By Philip Klein on 1.8.10 From the American Spectator
MIT economist Jonathan Gruber raked in nearly $300,000 from the Obama administration’s Department of Health and Human Services while frequently appearing in news accounts as a non-partisan analyst who supported Democratic health care legislation.
Gruber defended himself to Ben Smith at the Politico, arguing that HHS didn’t fund his “public declarations” and that he didn’t say anything that was contrary to what he believed. Gruber also told Smith “that he has told reporters of the contract ‘whenever they asked’ and noted that he formally disclosed that ‘I am a paid consultant to the Obama Administration’ in a form attached to his most recent, December 24 article in the New England Journal of Medicine, though it wasn’t widely known by reporters on the beat.”
However, December 24 was the day the health care bill passed the Senate in a vote that by that point was a mere formality — and six months after his contract with HHS was awarded on June 19. In that time, his research was frequently cited to bolster Democratic health care claims. When health care legislation was under fire for not actually bending the cost curve, Gruber was publicly defending the cost-containment provisions, and was cited as an unbiased source, often in fawning terms.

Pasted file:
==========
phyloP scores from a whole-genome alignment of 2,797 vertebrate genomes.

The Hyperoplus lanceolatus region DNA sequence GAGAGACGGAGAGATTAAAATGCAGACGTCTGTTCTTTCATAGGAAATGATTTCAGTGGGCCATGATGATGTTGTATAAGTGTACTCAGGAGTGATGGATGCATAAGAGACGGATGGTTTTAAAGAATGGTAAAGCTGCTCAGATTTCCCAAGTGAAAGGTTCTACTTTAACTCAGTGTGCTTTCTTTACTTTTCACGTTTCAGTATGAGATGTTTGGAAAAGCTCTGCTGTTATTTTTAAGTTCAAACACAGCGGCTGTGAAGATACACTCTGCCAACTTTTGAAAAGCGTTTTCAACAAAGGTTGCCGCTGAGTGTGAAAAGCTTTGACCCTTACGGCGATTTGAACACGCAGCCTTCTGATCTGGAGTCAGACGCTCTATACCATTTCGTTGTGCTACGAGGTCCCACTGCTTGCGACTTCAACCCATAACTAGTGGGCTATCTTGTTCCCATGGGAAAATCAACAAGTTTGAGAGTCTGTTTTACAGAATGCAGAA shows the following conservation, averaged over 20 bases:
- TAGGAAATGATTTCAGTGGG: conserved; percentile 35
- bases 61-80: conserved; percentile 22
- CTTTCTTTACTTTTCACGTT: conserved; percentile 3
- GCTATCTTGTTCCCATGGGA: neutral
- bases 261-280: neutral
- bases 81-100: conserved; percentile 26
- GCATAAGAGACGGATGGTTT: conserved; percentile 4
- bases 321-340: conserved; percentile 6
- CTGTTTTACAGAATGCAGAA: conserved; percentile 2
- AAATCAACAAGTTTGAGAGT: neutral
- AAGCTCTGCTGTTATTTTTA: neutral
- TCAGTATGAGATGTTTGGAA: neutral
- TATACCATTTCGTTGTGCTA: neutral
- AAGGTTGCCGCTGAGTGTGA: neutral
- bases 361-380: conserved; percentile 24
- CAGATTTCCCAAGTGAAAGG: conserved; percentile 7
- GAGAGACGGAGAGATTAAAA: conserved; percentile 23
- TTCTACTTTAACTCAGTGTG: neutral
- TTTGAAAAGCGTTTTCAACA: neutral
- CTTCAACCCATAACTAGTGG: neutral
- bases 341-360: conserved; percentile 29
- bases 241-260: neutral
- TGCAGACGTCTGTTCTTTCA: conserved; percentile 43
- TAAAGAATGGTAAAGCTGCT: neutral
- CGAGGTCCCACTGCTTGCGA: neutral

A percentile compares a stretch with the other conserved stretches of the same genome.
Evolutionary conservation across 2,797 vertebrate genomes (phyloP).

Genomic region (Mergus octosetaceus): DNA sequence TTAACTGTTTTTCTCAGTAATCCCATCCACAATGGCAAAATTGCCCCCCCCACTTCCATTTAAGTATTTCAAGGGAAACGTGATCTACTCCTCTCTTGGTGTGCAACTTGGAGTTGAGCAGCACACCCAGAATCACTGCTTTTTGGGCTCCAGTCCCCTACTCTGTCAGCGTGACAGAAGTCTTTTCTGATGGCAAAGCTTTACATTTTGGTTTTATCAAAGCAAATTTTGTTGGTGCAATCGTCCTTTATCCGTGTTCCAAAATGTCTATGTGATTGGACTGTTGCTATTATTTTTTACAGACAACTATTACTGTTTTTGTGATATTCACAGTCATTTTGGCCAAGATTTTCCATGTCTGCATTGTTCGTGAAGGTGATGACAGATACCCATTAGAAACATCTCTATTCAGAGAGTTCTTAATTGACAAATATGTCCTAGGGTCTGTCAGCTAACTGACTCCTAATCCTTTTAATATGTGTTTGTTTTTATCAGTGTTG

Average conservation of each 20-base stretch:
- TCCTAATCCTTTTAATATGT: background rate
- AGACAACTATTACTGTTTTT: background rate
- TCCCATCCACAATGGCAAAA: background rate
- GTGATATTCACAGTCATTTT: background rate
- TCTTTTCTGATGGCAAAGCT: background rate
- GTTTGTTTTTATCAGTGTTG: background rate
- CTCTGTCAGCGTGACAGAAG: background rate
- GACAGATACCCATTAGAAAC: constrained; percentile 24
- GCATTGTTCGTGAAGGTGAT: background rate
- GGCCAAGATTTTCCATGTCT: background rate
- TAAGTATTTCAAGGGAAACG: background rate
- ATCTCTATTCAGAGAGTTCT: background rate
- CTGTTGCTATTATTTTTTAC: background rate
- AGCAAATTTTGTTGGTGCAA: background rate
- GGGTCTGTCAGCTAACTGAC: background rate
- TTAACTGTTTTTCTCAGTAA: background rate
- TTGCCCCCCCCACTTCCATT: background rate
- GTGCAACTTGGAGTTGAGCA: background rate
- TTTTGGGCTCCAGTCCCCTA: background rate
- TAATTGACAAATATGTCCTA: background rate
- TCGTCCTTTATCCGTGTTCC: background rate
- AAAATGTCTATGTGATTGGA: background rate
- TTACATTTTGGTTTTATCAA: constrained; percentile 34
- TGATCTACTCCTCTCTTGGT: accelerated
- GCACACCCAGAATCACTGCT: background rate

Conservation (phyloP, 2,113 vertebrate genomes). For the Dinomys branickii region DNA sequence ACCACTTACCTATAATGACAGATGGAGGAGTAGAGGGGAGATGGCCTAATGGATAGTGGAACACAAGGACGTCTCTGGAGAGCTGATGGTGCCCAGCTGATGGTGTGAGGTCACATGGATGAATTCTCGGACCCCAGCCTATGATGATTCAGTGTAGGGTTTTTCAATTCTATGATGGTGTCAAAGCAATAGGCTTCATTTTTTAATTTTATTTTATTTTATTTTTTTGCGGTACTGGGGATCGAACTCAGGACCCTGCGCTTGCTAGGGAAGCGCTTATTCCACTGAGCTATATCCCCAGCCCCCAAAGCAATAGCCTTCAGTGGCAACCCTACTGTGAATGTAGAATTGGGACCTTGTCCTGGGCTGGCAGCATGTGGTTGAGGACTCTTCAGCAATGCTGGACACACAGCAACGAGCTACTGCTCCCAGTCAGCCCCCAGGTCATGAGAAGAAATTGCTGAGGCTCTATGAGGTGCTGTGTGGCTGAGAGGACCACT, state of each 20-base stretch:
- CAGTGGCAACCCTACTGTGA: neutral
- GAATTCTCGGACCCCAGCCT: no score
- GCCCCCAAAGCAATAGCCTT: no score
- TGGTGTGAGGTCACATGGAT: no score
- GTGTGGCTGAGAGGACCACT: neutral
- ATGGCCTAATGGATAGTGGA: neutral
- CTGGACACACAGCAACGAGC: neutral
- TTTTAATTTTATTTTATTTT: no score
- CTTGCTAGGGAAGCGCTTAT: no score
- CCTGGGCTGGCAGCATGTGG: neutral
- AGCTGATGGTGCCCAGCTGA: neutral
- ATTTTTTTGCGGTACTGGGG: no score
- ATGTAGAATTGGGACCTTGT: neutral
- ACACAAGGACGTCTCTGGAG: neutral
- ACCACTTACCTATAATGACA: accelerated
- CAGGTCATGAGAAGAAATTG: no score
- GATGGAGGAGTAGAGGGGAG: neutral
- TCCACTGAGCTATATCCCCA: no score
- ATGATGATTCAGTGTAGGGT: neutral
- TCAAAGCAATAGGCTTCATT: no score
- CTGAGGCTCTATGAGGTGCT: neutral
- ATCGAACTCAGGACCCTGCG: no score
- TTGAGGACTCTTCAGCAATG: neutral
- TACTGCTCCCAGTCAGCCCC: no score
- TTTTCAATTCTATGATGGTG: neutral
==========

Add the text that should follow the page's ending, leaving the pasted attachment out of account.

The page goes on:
For example, on Nov. 21 — the day the Senate passed its initial motion to proceed to debate on the Senate health care bill — Ron Brownstein posted an item for the Atlantic titled, “A Milestone in the Health Care Journey.”
Here’s how it began:
When I reached Jonathan Gruber on Thursday, he was working his way, page by laborious page, through the mammoth health care bill Senate Majority Leader Harry Reid had unveiled just a few hours earlier. Gruber is a leading health economist at the Massachusetts Institute of Technology who is consulted by politicians in both parties. He was one of almost two dozen top economists who sent President Obama a letter earlier this month insisting that reform won’t succeed unless it “bends the curve” in the long-term growth of health care costs. And, on that front, Gruber likes what he sees in the Reid proposal. Actually he likes it a lot.
“I’m sort of a known skeptic on this stuff,” Gruber told me. “My summary is it’s really hard to figure out how to bend the cost curve, but I can’t think of a thing to try that they didn’t try. They really make the best effort anyone has ever made. Everything is in here….I can’t think of anything I’d do that they are not doing in the bill. You couldn’t have done better than they are doing.”